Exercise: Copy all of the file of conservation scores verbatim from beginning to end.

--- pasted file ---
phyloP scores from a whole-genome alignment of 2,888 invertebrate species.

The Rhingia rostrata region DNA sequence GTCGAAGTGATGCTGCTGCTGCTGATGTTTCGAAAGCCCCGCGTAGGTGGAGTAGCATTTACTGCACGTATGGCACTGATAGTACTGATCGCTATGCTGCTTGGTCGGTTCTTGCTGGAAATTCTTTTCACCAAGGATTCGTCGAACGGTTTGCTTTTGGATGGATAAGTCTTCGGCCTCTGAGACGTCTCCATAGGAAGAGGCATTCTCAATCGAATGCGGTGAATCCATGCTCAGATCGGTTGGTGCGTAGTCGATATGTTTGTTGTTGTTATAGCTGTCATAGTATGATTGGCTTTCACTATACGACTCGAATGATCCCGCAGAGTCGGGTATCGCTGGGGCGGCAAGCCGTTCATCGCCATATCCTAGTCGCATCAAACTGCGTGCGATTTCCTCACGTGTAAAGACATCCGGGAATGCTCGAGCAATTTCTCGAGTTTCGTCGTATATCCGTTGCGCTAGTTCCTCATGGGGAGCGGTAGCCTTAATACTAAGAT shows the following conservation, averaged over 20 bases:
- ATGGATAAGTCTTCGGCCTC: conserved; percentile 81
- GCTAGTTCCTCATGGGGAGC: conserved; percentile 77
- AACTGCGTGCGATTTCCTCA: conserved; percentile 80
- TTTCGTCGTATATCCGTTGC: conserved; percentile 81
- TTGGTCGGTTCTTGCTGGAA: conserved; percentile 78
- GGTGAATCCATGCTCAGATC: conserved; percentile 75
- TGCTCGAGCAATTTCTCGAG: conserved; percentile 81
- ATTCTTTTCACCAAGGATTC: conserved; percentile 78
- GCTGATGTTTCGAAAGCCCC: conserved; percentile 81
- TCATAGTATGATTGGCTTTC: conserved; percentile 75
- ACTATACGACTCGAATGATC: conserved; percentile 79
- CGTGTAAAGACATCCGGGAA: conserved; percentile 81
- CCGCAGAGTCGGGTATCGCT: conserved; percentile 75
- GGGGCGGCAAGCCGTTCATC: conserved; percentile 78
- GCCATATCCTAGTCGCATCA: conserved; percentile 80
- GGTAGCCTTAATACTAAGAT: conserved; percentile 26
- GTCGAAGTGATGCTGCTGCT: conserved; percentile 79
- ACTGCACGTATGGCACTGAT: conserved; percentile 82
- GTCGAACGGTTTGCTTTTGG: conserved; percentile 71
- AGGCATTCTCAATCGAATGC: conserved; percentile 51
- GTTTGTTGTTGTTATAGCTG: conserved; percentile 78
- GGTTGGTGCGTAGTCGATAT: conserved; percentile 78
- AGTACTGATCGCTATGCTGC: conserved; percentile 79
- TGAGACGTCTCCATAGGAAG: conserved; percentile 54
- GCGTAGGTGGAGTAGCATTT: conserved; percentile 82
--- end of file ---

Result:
phyloP scores from a whole-genome alignment of 2,888 invertebrate species.

The Rhingia rostrata region DNA sequence GTCGAAGTGATGCTGCTGCTGCTGATGTTTCGAAAGCCCCGCGTAGGTGGAGTAGCATTTACTGCACGTATGGCACTGATAGTACTGATCGCTATGCTGCTTGGTCGGTTCTTGCTGGAAATTCTTTTCACCAAGGATTCGTCGAACGGTTTGCTTTTGGATGGATAAGTCTTCGGCCTCTGAGACGTCTCCATAGGAAGAGGCATTCTCAATCGAATGCGGTGAATCCATGCTCAGATCGGTTGGTGCGTAGTCGATATGTTTGTTGTTGTTATAGCTGTCATAGTATGATTGGCTTTCACTATACGACTCGAATGATCCCGCAGAGTCGGGTATCGCTGGGGCGGCAAGCCGTTCATCGCCATATCCTAGTCGCATCAAACTGCGTGCGATTTCCTCACGTGTAAAGACATCCGGGAATGCTCGAGCAATTTCTCGAGTTTCGTCGTATATCCGTTGCGCTAGTTCCTCATGGGGAGCGGTAGCCTTAATACTAAGAT shows the following conservation, averaged over 20 bases:
- ATGGATAAGTCTTCGGCCTC: conserved; percentile 81
- GCTAGTTCCTCATGGGGAGC: conserved; percentile 77
- AACTGCGTGCGATTTCCTCA: conserved; percentile 80
- TTTCGTCGTATATCCGTTGC: conserved; percentile 81
- TTGGTCGGTTCTTGCTGGAA: conserved; percentile 78
- GGTGAATCCATGCTCAGATC: conserved; percentile 75
- TGCTCGAGCAATTTCTCGAG: conserved; percentile 81
- ATTCTTTTCACCAAGGATTC: conserved; percentile 78
- GCTGATGTTTCGAAAGCCCC: conserved; percentile 81
- TCATAGTATGATTGGCTTTC: conserved; percentile 75
- ACTATACGACTCGAATGATC: conserved; percentile 79
- CGTGTAAAGACATCCGGGAA: conserved; percentile 81
- CCGCAGAGTCGGGTATCGCT: conserved; percentile 75
- GGGGCGGCAAGCCGTTCATC: conserved; percentile 78
- GCCATATCCTAGTCGCATCA: conserved; percentile 80
- GGTAGCCTTAATACTAAGAT: conserved; percentile 26
- GTCGAAGTGATGCTGCTGCT: conserved; percentile 79
- ACTGCACGTATGGCACTGAT: conserved; percentile 82
- GTCGAACGGTTTGCTTTTGG: conserved; percentile 71
- AGGCATTCTCAATCGAATGC: conserved; percentile 51
- GTTTGTTGTTGTTATAGCTG: conserved; percentile 78
- GGTTGGTGCGTAGTCGATAT: conserved; percentile 78
- AGTACTGATCGCTATGCTGC: conserved; percentile 79
- TGAGACGTCTCCATAGGAAG: conserved; percentile 54
- GCGTAGGTGGAGTAGCATTT: conserved; percentile 82